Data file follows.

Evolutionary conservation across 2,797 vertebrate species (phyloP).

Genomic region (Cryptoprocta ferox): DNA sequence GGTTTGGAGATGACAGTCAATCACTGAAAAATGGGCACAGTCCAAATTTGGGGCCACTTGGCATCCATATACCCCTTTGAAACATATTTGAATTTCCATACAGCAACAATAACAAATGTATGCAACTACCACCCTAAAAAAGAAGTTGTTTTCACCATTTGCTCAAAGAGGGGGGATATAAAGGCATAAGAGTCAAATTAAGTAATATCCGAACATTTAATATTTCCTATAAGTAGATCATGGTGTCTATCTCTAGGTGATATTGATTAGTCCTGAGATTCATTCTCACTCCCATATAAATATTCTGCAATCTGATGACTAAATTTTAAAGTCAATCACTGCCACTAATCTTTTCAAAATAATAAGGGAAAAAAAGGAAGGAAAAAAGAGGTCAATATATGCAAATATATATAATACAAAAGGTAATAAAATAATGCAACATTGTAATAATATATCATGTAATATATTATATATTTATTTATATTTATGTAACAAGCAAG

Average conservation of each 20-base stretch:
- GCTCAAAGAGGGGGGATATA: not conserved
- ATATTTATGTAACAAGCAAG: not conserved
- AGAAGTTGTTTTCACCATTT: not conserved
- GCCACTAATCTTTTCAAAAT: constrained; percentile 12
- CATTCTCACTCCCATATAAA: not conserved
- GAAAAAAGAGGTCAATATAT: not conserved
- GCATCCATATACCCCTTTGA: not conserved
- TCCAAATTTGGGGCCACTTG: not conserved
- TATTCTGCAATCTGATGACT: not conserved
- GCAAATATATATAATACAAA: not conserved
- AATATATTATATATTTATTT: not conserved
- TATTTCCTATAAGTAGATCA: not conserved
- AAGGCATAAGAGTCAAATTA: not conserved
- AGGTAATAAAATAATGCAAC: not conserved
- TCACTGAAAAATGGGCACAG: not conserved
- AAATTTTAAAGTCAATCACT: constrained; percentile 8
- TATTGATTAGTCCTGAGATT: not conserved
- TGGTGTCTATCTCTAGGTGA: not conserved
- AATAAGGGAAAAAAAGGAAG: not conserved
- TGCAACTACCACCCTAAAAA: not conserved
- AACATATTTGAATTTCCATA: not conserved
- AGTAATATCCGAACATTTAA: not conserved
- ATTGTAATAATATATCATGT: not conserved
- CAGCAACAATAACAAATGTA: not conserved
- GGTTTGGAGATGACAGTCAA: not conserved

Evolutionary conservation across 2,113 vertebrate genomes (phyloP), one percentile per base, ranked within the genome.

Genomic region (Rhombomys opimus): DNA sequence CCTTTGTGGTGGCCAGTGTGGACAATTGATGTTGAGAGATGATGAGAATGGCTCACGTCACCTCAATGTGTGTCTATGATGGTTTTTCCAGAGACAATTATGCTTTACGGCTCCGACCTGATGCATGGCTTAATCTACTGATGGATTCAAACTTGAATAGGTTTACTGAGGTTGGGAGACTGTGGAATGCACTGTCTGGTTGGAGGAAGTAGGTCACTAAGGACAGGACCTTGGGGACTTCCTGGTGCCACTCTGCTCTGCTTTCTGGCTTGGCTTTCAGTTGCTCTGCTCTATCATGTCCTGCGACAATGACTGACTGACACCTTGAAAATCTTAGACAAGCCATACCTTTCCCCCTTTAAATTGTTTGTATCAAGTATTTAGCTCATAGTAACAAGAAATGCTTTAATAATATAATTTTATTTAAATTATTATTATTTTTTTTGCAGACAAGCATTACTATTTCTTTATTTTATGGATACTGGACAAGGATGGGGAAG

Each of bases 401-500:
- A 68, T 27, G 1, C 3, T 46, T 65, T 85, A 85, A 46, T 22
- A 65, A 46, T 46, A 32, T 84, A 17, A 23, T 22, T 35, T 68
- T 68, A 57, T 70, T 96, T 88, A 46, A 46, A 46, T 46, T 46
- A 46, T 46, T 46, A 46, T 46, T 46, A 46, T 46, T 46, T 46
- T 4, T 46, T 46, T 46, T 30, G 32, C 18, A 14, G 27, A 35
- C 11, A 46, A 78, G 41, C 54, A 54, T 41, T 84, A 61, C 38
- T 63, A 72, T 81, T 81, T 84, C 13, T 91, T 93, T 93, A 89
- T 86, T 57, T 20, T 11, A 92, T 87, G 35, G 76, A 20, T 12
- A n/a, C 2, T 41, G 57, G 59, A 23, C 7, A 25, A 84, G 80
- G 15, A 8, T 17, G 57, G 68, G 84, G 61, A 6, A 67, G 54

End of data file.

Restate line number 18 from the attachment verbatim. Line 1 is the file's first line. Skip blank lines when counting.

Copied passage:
- TCACTGAAAAATGGGCACAG: not conserved